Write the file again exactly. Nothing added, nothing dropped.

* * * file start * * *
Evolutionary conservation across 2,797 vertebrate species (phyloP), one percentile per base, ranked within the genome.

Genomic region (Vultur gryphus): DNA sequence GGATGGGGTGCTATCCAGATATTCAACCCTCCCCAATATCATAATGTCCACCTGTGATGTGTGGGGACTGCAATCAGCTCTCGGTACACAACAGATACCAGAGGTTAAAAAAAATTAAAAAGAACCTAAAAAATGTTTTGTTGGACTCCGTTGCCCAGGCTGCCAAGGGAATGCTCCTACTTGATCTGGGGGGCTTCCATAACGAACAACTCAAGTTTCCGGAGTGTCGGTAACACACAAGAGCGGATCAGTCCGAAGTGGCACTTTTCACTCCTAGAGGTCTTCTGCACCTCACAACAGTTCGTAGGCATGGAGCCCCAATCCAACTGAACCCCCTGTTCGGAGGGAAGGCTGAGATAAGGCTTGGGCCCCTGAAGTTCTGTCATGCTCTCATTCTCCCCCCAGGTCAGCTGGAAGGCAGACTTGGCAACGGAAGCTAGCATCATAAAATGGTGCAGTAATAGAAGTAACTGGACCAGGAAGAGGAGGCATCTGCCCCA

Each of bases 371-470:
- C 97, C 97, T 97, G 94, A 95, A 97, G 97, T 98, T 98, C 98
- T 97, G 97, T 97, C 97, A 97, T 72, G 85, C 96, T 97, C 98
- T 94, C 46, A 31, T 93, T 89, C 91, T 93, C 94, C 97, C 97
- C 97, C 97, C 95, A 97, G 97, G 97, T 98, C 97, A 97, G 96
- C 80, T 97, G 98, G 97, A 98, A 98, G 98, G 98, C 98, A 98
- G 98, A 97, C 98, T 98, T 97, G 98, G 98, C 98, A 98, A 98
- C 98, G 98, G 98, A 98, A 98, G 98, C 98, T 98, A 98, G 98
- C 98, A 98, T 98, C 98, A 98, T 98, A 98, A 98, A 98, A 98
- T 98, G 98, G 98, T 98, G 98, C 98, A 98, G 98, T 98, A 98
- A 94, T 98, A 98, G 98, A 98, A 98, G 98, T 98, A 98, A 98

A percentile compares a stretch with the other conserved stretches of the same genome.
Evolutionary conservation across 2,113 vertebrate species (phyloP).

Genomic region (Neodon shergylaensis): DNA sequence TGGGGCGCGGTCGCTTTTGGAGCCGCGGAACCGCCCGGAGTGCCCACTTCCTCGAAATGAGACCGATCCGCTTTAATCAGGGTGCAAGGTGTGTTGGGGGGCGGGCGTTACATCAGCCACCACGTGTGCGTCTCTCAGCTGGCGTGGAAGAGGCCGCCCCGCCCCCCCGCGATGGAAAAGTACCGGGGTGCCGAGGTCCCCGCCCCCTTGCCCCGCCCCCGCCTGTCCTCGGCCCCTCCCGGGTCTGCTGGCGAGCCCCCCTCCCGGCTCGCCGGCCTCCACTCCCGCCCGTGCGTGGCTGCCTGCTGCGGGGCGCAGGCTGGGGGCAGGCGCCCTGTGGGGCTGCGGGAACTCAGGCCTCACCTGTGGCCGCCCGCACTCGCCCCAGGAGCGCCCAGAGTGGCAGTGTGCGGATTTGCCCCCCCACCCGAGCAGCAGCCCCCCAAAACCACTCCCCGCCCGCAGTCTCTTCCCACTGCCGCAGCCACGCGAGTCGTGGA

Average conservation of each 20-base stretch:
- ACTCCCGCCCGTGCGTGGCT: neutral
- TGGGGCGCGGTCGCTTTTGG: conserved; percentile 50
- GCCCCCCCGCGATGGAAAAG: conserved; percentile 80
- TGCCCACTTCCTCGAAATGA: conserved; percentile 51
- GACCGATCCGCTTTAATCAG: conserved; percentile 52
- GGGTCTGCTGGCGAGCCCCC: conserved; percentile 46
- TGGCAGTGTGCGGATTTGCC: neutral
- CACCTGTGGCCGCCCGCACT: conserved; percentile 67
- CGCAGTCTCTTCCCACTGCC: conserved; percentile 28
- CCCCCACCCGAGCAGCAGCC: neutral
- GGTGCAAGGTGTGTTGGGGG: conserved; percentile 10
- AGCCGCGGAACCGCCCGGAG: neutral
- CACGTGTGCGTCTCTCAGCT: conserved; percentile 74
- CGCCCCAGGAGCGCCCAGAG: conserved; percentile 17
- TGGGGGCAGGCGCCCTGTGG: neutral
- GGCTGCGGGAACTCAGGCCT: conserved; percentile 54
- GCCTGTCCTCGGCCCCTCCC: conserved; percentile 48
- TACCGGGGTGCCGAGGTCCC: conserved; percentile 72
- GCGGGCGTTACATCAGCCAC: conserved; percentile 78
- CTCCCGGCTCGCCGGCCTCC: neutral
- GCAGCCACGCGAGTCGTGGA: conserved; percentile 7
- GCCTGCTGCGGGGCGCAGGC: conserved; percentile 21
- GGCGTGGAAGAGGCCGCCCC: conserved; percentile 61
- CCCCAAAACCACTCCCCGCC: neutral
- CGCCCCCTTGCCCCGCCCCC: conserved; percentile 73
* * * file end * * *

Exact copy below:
Evolutionary conservation across 2,797 vertebrate species (phyloP), one percentile per base, ranked within the genome.

Genomic region (Vultur gryphus): DNA sequence GGATGGGGTGCTATCCAGATATTCAACCCTCCCCAATATCATAATGTCCACCTGTGATGTGTGGGGACTGCAATCAGCTCTCGGTACACAACAGATACCAGAGGTTAAAAAAAATTAAAAAGAACCTAAAAAATGTTTTGTTGGACTCCGTTGCCCAGGCTGCCAAGGGAATGCTCCTACTTGATCTGGGGGGCTTCCATAACGAACAACTCAAGTTTCCGGAGTGTCGGTAACACACAAGAGCGGATCAGTCCGAAGTGGCACTTTTCACTCCTAGAGGTCTTCTGCACCTCACAACAGTTCGTAGGCATGGAGCCCCAATCCAACTGAACCCCCTGTTCGGAGGGAAGGCTGAGATAAGGCTTGGGCCCCTGAAGTTCTGTCATGCTCTCATTCTCCCCCCAGGTCAGCTGGAAGGCAGACTTGGCAACGGAAGCTAGCATCATAAAATGGTGCAGTAATAGAAGTAACTGGACCAGGAAGAGGAGGCATCTGCCCCA

Each of bases 371-470:
- C 97, C 97, T 97, G 94, A 95, A 97, G 97, T 98, T 98, C 98
- T 97, G 97, T 97, C 97, A 97, T 72, G 85, C 96, T 97, C 98
- T 94, C 46, A 31, T 93, T 89, C 91, T 93, C 94, C 97, C 97
- C 97, C 97, C 95, A 97, G 97, G 97, T 98, C 97, A 97, G 96
- C 80, T 97, G 98, G 97, A 98, A 98, G 98, G 98, C 98, A 98
- G 98, A 97, C 98, T 98, T 97, G 98, G 98, C 98, A 98, A 98
- C 98, G 98, G 98, A 98, A 98, G 98, C 98, T 98, A 98, G 98
- C 98, A 98, T 98, C 98, A 98, T 98, A 98, A 98, A 98, A 98
- T 98, G 98, G 98, T 98, G 98, C 98, A 98, G 98, T 98, A 98
- A 94, T 98, A 98, G 98, A 98, A 98, G 98, T 98, A 98, A 98

A percentile compares a stretch with the other conserved stretches of the same genome.
Evolutionary conservation across 2,113 vertebrate species (phyloP).

Genomic region (Neodon shergylaensis): DNA sequence TGGGGCGCGGTCGCTTTTGGAGCCGCGGAACCGCCCGGAGTGCCCACTTCCTCGAAATGAGACCGATCCGCTTTAATCAGGGTGCAAGGTGTGTTGGGGGGCGGGCGTTACATCAGCCACCACGTGTGCGTCTCTCAGCTGGCGTGGAAGAGGCCGCCCCGCCCCCCCGCGATGGAAAAGTACCGGGGTGCCGAGGTCCCCGCCCCCTTGCCCCGCCCCCGCCTGTCCTCGGCCCCTCCCGGGTCTGCTGGCGAGCCCCCCTCCCGGCTCGCCGGCCTCCACTCCCGCCCGTGCGTGGCTGCCTGCTGCGGGGCGCAGGCTGGGGGCAGGCGCCCTGTGGGGCTGCGGGAACTCAGGCCTCACCTGTGGCCGCCCGCACTCGCCCCAGGAGCGCCCAGAGTGGCAGTGTGCGGATTTGCCCCCCCACCCGAGCAGCAGCCCCCCAAAACCACTCCCCGCCCGCAGTCTCTTCCCACTGCCGCAGCCACGCGAGTCGTGGA

Average conservation of each 20-base stretch:
- ACTCCCGCCCGTGCGTGGCT: neutral
- TGGGGCGCGGTCGCTTTTGG: conserved; percentile 50
- GCCCCCCCGCGATGGAAAAG: conserved; percentile 80
- TGCCCACTTCCTCGAAATGA: conserved; percentile 51
- GACCGATCCGCTTTAATCAG: conserved; percentile 52
- GGGTCTGCTGGCGAGCCCCC: conserved; percentile 46
- TGGCAGTGTGCGGATTTGCC: neutral
- CACCTGTGGCCGCCCGCACT: conserved; percentile 67
- CGCAGTCTCTTCCCACTGCC: conserved; percentile 28
- CCCCCACCCGAGCAGCAGCC: neutral
- GGTGCAAGGTGTGTTGGGGG: conserved; percentile 10
- AGCCGCGGAACCGCCCGGAG: neutral
- CACGTGTGCGTCTCTCAGCT: conserved; percentile 74
- CGCCCCAGGAGCGCCCAGAG: conserved; percentile 17
- TGGGGGCAGGCGCCCTGTGG: neutral
- GGCTGCGGGAACTCAGGCCT: conserved; percentile 54
- GCCTGTCCTCGGCCCCTCCC: conserved; percentile 48
- TACCGGGGTGCCGAGGTCCC: conserved; percentile 72
- GCGGGCGTTACATCAGCCAC: conserved; percentile 78
- CTCCCGGCTCGCCGGCCTCC: neutral
- GCAGCCACGCGAGTCGTGGA: conserved; percentile 7
- GCCTGCTGCGGGGCGCAGGC: conserved; percentile 21
- GGCGTGGAAGAGGCCGCCCC: conserved; percentile 61
- CCCCAAAACCACTCCCCGCC: neutral
- CGCCCCCTTGCCCCGCCCCC: conserved; percentile 73